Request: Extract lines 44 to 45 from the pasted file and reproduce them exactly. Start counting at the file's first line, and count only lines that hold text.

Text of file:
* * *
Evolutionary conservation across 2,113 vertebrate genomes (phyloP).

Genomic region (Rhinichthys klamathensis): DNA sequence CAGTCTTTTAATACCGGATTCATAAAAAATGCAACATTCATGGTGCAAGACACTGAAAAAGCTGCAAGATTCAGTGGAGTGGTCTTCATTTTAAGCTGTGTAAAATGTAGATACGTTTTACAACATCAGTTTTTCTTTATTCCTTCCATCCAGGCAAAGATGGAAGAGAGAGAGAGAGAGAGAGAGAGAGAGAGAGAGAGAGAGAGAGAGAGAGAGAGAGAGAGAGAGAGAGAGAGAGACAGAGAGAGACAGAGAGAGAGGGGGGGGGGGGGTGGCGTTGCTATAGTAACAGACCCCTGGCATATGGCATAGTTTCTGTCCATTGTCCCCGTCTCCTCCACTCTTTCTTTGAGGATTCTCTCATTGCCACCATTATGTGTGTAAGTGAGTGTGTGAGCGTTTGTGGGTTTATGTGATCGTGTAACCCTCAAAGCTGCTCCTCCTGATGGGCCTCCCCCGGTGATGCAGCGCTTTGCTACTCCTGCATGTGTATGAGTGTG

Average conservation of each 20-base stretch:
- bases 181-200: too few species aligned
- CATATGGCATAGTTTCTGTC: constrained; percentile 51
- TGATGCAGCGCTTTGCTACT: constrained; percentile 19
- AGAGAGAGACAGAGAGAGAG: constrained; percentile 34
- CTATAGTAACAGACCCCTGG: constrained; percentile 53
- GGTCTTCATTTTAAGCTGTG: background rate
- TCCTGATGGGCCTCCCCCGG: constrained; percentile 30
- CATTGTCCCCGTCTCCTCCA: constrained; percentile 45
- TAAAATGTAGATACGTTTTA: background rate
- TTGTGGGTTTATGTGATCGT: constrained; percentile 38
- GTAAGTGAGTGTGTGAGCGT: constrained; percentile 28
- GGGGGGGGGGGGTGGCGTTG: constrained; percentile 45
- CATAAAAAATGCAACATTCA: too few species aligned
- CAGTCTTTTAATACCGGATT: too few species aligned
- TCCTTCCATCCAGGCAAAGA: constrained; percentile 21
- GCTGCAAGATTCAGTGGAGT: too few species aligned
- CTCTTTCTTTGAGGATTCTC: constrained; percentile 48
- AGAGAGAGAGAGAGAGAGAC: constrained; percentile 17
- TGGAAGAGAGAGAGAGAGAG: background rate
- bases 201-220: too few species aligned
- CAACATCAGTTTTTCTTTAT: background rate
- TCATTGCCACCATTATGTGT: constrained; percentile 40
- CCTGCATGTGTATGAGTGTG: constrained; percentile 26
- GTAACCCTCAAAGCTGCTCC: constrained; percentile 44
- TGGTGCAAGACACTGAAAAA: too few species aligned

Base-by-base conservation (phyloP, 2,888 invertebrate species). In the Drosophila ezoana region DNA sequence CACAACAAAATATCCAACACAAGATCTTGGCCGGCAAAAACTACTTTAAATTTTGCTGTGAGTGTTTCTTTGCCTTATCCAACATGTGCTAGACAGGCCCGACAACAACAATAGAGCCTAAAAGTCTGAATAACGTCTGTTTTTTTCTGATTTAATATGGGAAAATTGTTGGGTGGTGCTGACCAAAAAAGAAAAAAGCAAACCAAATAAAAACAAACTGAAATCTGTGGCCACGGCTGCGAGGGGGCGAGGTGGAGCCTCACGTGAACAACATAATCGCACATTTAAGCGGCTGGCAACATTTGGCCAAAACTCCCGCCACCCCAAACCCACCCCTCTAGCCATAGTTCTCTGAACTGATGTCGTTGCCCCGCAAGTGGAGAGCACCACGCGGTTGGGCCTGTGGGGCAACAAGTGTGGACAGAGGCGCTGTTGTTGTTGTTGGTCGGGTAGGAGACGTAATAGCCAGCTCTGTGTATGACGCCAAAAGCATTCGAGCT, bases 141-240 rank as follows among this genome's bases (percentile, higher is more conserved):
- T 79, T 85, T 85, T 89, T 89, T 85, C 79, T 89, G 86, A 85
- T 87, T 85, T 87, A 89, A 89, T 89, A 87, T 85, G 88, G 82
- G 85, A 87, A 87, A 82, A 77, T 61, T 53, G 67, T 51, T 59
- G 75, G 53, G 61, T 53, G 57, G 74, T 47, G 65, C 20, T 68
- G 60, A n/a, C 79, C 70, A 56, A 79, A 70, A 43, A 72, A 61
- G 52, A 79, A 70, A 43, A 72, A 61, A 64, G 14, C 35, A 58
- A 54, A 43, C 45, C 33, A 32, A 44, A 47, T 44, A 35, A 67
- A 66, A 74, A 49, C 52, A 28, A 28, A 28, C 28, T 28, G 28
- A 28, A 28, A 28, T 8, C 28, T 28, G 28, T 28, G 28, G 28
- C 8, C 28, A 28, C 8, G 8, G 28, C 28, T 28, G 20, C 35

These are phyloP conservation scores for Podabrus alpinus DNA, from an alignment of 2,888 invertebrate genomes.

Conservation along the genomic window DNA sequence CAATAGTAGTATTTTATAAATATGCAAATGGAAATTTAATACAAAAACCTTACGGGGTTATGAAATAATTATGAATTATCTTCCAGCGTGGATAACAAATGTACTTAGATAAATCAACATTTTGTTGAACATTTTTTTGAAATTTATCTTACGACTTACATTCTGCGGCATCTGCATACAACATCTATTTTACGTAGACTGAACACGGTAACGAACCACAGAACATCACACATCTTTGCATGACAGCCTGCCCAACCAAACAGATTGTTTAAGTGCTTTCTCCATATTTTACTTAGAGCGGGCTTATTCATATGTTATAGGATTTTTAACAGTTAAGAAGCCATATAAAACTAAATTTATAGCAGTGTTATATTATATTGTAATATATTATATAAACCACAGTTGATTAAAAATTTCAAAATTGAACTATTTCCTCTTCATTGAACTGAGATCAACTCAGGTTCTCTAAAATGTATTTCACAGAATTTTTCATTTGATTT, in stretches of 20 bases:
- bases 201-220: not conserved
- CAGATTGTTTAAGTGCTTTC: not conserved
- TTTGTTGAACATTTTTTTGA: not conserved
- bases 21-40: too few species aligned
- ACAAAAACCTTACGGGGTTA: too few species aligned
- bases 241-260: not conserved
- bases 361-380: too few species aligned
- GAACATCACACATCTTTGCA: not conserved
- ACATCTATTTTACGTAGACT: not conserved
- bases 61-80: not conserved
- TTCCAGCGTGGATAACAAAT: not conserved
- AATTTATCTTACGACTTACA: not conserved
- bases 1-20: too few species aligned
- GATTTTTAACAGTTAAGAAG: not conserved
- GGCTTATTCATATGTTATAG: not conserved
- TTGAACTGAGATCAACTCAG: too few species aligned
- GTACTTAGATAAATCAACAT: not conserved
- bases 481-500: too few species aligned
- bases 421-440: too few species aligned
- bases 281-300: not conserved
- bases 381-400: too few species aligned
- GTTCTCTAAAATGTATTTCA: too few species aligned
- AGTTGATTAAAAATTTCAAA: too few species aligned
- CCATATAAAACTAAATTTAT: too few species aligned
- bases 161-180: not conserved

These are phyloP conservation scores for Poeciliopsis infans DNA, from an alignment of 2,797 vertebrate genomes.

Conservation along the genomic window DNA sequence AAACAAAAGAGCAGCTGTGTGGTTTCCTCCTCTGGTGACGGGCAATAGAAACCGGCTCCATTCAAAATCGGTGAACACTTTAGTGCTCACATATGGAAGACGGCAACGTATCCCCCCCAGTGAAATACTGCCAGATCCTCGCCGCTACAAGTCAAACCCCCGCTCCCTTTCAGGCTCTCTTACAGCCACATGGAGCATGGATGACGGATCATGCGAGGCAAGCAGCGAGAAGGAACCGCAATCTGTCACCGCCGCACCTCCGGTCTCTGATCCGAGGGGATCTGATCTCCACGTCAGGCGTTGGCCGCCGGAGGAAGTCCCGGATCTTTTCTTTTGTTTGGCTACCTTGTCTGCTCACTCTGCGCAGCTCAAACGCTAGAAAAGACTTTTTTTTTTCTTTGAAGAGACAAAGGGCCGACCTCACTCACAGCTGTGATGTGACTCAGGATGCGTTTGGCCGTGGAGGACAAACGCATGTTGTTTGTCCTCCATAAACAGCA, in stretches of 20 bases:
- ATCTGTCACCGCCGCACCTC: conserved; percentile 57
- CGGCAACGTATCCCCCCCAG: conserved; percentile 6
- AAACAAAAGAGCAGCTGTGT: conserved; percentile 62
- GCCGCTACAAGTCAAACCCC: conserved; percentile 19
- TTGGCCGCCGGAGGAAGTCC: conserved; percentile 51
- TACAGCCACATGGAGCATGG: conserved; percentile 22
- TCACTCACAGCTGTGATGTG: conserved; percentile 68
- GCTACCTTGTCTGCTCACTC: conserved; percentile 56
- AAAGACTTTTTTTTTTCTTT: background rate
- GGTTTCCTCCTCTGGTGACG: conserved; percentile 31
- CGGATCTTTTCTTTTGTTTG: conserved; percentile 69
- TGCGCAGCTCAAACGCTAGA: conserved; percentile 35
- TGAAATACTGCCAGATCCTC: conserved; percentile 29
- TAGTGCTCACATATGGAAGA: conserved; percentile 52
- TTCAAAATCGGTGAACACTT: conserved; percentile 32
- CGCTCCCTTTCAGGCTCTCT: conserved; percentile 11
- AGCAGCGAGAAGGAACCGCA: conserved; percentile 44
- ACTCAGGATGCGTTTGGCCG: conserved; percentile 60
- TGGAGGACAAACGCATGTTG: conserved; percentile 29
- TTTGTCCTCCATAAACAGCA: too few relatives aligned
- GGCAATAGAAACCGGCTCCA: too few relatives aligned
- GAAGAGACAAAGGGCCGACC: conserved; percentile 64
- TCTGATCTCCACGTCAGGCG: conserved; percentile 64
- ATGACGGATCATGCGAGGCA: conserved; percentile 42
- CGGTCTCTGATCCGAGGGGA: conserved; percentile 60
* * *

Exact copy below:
- TTTGTTGAACATTTTTTTGA: not conserved
- bases 21-40: too few species aligned